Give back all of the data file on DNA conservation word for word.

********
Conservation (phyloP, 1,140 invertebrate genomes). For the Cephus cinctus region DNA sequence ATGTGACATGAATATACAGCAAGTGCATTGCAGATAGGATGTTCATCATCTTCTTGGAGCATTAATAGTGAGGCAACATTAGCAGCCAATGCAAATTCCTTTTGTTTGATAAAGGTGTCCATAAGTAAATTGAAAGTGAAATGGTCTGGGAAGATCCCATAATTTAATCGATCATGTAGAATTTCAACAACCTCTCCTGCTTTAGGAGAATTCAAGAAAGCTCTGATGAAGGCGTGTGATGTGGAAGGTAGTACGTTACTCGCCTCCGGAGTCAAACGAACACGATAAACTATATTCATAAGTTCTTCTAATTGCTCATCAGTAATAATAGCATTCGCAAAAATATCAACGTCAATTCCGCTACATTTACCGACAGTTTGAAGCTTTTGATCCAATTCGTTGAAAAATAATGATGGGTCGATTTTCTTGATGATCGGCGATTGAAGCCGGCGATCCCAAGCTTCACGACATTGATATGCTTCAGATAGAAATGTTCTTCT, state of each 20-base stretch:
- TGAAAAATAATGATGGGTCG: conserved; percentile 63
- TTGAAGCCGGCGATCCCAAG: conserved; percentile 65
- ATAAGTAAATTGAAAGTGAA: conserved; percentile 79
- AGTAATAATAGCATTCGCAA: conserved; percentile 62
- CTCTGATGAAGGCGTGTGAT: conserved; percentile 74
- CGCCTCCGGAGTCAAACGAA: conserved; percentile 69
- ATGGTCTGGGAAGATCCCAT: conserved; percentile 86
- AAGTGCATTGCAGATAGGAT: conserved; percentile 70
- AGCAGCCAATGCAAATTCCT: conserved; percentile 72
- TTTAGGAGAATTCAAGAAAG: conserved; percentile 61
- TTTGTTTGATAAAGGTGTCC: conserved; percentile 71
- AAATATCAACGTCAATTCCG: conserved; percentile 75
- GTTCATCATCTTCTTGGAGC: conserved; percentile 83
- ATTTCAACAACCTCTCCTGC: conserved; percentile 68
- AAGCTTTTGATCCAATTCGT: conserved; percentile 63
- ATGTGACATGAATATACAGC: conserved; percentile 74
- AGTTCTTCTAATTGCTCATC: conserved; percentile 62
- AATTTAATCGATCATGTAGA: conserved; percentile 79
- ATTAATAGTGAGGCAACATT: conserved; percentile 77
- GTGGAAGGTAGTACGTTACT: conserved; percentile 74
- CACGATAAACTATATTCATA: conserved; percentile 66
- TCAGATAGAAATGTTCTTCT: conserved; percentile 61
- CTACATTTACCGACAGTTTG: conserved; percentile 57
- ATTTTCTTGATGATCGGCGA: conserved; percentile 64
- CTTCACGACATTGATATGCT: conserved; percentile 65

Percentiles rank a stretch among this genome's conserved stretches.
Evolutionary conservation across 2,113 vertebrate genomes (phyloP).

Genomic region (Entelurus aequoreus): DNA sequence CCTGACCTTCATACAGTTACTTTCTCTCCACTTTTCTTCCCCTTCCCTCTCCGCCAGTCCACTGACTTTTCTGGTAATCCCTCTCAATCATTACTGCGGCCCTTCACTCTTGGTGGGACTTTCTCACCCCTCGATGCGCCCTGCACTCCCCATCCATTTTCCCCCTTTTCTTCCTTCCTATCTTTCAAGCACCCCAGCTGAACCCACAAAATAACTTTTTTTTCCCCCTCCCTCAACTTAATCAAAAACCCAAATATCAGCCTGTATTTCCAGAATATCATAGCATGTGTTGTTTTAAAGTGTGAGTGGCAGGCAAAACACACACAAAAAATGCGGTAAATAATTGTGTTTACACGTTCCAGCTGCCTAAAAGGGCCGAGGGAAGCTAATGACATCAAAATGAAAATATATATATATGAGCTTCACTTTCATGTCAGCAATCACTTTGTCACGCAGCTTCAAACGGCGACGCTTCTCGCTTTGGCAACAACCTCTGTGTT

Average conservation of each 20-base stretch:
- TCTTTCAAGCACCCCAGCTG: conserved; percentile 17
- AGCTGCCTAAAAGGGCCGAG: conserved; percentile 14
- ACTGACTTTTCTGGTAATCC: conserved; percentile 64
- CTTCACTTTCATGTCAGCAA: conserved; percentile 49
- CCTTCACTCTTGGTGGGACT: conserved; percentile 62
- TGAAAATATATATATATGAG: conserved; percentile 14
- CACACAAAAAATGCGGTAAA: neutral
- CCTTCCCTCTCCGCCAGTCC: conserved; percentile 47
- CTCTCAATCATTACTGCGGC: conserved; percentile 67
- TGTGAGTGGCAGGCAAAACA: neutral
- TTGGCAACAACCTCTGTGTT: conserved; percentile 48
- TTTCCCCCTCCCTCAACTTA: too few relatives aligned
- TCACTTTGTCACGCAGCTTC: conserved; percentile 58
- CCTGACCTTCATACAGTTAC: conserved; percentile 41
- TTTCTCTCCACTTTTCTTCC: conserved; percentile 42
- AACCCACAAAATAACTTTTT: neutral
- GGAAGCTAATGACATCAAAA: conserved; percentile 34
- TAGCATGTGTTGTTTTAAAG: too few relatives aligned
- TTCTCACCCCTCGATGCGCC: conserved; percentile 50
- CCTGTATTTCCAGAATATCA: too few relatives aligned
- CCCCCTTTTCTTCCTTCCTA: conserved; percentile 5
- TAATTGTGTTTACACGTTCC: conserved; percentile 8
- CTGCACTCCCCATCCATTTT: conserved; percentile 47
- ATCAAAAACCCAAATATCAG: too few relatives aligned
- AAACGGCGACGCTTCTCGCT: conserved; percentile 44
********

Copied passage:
Conservation (phyloP, 1,140 invertebrate genomes). For the Cephus cinctus region DNA sequence ATGTGACATGAATATACAGCAAGTGCATTGCAGATAGGATGTTCATCATCTTCTTGGAGCATTAATAGTGAGGCAACATTAGCAGCCAATGCAAATTCCTTTTGTTTGATAAAGGTGTCCATAAGTAAATTGAAAGTGAAATGGTCTGGGAAGATCCCATAATTTAATCGATCATGTAGAATTTCAACAACCTCTCCTGCTTTAGGAGAATTCAAGAAAGCTCTGATGAAGGCGTGTGATGTGGAAGGTAGTACGTTACTCGCCTCCGGAGTCAAACGAACACGATAAACTATATTCATAAGTTCTTCTAATTGCTCATCAGTAATAATAGCATTCGCAAAAATATCAACGTCAATTCCGCTACATTTACCGACAGTTTGAAGCTTTTGATCCAATTCGTTGAAAAATAATGATGGGTCGATTTTCTTGATGATCGGCGATTGAAGCCGGCGATCCCAAGCTTCACGACATTGATATGCTTCAGATAGAAATGTTCTTCT, state of each 20-base stretch:
- TGAAAAATAATGATGGGTCG: conserved; percentile 63
- TTGAAGCCGGCGATCCCAAG: conserved; percentile 65
- ATAAGTAAATTGAAAGTGAA: conserved; percentile 79
- AGTAATAATAGCATTCGCAA: conserved; percentile 62
- CTCTGATGAAGGCGTGTGAT: conserved; percentile 74
- CGCCTCCGGAGTCAAACGAA: conserved; percentile 69
- ATGGTCTGGGAAGATCCCAT: conserved; percentile 86
- AAGTGCATTGCAGATAGGAT: conserved; percentile 70
- AGCAGCCAATGCAAATTCCT: conserved; percentile 72
- TTTAGGAGAATTCAAGAAAG: conserved; percentile 61
- TTTGTTTGATAAAGGTGTCC: conserved; percentile 71
- AAATATCAACGTCAATTCCG: conserved; percentile 75
- GTTCATCATCTTCTTGGAGC: conserved; percentile 83
- ATTTCAACAACCTCTCCTGC: conserved; percentile 68
- AAGCTTTTGATCCAATTCGT: conserved; percentile 63
- ATGTGACATGAATATACAGC: conserved; percentile 74
- AGTTCTTCTAATTGCTCATC: conserved; percentile 62
- AATTTAATCGATCATGTAGA: conserved; percentile 79
- ATTAATAGTGAGGCAACATT: conserved; percentile 77
- GTGGAAGGTAGTACGTTACT: conserved; percentile 74
- CACGATAAACTATATTCATA: conserved; percentile 66
- TCAGATAGAAATGTTCTTCT: conserved; percentile 61
- CTACATTTACCGACAGTTTG: conserved; percentile 57
- ATTTTCTTGATGATCGGCGA: conserved; percentile 64
- CTTCACGACATTGATATGCT: conserved; percentile 65

Percentiles rank a stretch among this genome's conserved stretches.
Evolutionary conservation across 2,113 vertebrate genomes (phyloP).

Genomic region (Entelurus aequoreus): DNA sequence CCTGACCTTCATACAGTTACTTTCTCTCCACTTTTCTTCCCCTTCCCTCTCCGCCAGTCCACTGACTTTTCTGGTAATCCCTCTCAATCATTACTGCGGCCCTTCACTCTTGGTGGGACTTTCTCACCCCTCGATGCGCCCTGCACTCCCCATCCATTTTCCCCCTTTTCTTCCTTCCTATCTTTCAAGCACCCCAGCTGAACCCACAAAATAACTTTTTTTTCCCCCTCCCTCAACTTAATCAAAAACCCAAATATCAGCCTGTATTTCCAGAATATCATAGCATGTGTTGTTTTAAAGTGTGAGTGGCAGGCAAAACACACACAAAAAATGCGGTAAATAATTGTGTTTACACGTTCCAGCTGCCTAAAAGGGCCGAGGGAAGCTAATGACATCAAAATGAAAATATATATATATGAGCTTCACTTTCATGTCAGCAATCACTTTGTCACGCAGCTTCAAACGGCGACGCTTCTCGCTTTGGCAACAACCTCTGTGTT

Average conservation of each 20-base stretch:
- TCTTTCAAGCACCCCAGCTG: conserved; percentile 17
- AGCTGCCTAAAAGGGCCGAG: conserved; percentile 14
- ACTGACTTTTCTGGTAATCC: conserved; percentile 64
- CTTCACTTTCATGTCAGCAA: conserved; percentile 49
- CCTTCACTCTTGGTGGGACT: conserved; percentile 62
- TGAAAATATATATATATGAG: conserved; percentile 14
- CACACAAAAAATGCGGTAAA: neutral
- CCTTCCCTCTCCGCCAGTCC: conserved; percentile 47
- CTCTCAATCATTACTGCGGC: conserved; percentile 67
- TGTGAGTGGCAGGCAAAACA: neutral
- TTGGCAACAACCTCTGTGTT: conserved; percentile 48
- TTTCCCCCTCCCTCAACTTA: too few relatives aligned
- TCACTTTGTCACGCAGCTTC: conserved; percentile 58
- CCTGACCTTCATACAGTTAC: conserved; percentile 41
- TTTCTCTCCACTTTTCTTCC: conserved; percentile 42
- AACCCACAAAATAACTTTTT: neutral
- GGAAGCTAATGACATCAAAA: conserved; percentile 34
- TAGCATGTGTTGTTTTAAAG: too few relatives aligned
- TTCTCACCCCTCGATGCGCC: conserved; percentile 50
- CCTGTATTTCCAGAATATCA: too few relatives aligned
- CCCCCTTTTCTTCCTTCCTA: conserved; percentile 5
- TAATTGTGTTTACACGTTCC: conserved; percentile 8
- CTGCACTCCCCATCCATTTT: conserved; percentile 47
- ATCAAAAACCCAAATATCAG: too few relatives aligned
- AAACGGCGACGCTTCTCGCT: conserved; percentile 44